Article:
That means if you have a credit card, auto loan or line of credit with a variable rate, that interest rate is likely to get higher as the year continues.

Top Fed officials have been hinting toward interest rate hikes for months, which has also pushed up some interest rates on longer-term loans such as mortgages. While credit card and auto rates are tied closer to the immediate changes in the federal funds rate, home loans are more closely tied to where banks expect the Fed to end. 

“The most direct way for households to encounter the interest rate increases in their mortgage rates,” said Derek Tang, co-founder and economist at research firm Monetary Policy Analytics.  

“Treasury yields and mortgage rates have risen already in anticipation.”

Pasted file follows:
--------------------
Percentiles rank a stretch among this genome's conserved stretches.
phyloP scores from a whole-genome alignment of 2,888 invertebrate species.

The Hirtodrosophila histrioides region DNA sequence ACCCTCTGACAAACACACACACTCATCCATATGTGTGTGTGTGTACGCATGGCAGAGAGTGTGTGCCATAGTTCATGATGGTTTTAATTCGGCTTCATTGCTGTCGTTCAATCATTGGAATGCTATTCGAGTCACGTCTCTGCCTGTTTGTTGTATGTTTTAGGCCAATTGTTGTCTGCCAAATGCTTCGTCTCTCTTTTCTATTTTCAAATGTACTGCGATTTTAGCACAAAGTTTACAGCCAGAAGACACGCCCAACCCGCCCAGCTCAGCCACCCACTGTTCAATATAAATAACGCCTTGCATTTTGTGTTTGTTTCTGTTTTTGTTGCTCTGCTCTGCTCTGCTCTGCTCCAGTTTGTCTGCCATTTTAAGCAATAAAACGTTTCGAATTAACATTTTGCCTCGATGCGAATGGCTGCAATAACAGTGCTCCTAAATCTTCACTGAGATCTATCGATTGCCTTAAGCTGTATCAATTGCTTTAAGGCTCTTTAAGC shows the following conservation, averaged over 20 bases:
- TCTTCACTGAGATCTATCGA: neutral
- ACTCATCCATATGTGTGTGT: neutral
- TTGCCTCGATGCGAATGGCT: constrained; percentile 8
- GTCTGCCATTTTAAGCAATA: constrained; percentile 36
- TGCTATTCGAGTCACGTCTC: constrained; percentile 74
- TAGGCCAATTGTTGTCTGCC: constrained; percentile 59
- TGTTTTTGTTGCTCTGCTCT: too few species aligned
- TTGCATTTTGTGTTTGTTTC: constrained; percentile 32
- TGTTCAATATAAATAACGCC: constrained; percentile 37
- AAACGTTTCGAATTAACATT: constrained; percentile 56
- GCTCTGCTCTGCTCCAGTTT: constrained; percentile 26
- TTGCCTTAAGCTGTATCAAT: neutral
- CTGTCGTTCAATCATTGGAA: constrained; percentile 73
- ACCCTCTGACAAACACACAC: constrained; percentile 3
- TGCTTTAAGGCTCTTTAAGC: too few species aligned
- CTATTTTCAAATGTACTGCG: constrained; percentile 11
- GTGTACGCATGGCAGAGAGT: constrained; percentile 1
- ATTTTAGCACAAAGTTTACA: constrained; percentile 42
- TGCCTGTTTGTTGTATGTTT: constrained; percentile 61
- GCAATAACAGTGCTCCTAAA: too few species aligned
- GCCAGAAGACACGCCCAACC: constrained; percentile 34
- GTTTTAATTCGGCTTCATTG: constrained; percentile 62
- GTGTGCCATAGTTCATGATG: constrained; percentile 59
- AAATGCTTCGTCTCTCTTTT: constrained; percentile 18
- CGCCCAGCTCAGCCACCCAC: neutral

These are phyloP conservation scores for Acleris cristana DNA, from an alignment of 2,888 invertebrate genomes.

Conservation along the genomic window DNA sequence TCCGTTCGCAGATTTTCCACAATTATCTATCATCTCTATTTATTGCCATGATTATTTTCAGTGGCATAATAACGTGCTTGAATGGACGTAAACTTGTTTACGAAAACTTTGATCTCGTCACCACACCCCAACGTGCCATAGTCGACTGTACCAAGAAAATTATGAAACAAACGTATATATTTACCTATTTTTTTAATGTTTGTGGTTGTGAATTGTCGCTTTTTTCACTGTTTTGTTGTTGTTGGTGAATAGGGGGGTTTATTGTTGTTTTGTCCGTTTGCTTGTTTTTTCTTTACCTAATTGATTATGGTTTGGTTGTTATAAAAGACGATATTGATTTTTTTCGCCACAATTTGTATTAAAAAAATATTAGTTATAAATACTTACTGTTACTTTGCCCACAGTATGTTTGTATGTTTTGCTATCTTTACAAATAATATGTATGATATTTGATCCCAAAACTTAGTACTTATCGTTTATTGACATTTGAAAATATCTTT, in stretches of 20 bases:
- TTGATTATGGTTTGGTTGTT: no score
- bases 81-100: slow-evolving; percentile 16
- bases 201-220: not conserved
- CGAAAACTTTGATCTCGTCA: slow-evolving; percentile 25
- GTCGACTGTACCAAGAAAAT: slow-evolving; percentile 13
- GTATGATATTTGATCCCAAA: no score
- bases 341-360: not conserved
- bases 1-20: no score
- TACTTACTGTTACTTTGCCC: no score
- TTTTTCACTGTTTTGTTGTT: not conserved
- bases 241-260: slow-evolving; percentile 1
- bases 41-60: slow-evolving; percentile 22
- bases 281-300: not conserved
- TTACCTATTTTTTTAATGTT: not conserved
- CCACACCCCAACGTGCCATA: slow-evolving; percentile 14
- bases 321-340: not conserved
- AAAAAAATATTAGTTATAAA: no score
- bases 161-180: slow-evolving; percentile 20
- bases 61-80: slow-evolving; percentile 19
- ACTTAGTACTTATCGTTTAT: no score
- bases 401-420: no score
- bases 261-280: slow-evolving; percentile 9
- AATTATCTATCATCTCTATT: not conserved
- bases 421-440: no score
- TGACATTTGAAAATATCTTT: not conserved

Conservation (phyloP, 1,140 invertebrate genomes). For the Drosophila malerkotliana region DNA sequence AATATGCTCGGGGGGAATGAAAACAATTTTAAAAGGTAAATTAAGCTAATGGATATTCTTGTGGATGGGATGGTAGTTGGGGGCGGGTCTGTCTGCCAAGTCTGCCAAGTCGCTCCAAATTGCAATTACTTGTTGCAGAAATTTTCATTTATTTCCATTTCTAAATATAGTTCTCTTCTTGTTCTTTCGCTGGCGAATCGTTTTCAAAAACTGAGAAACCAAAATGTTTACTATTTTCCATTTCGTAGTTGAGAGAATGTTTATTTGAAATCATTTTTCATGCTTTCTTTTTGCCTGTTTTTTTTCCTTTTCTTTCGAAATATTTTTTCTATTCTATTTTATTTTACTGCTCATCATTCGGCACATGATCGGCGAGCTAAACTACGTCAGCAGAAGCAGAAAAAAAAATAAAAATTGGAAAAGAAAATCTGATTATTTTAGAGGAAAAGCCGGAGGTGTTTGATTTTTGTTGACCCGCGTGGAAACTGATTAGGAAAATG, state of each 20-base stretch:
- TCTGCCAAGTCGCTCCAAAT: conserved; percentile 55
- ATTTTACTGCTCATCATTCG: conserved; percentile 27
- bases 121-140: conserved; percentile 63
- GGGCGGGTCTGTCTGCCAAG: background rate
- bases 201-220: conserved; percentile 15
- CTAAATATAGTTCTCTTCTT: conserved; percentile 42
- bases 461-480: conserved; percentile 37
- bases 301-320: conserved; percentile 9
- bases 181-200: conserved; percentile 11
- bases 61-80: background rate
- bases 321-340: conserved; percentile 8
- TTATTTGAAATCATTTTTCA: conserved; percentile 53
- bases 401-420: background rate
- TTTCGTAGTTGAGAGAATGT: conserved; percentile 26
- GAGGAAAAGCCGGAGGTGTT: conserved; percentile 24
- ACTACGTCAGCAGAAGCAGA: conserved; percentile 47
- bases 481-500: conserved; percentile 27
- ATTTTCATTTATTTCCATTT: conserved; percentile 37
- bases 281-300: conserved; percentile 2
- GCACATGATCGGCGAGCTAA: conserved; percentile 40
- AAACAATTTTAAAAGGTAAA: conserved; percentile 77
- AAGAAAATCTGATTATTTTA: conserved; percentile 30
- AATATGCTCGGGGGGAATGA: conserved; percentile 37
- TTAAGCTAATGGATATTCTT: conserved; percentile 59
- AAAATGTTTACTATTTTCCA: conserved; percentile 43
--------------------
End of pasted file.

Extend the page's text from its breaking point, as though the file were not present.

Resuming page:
Prospective home buyers are likely to see their interest rates on mortgages rise throughout the year. Bethune said it’s likely that many consumers who were planning to buy homes later in 2022 may do so soon to avoid a higher mortgage rate.

As households spend more of their budget on interest, Tang said they will likely spend less on consumer goods — which have grown 7.9 percent more expensive over the past 12 months, according to Labor Department data. Lower demand would ideally lead to slower price growth. 

Less leverage for workers 

Fed Chairman Jerome Powell told lawmakers last week it was crucial for the bank to raise interest rates and cool off an “overheated” labor market. There are nearly two open jobs for every unemployed American seeking work, forcing businesses to compete over candidates with ever-higher wages amid steady consumer spending. 

“If a business wants to borrow to expand or to keep its operations going, you will have to pay a higher interest rate on those business loans,” Tang said. 

“That will make businesses a little less likely to keep bidding up for labor,” he continued. “They might need to make a decision about how many people to hire and how much to pay them.”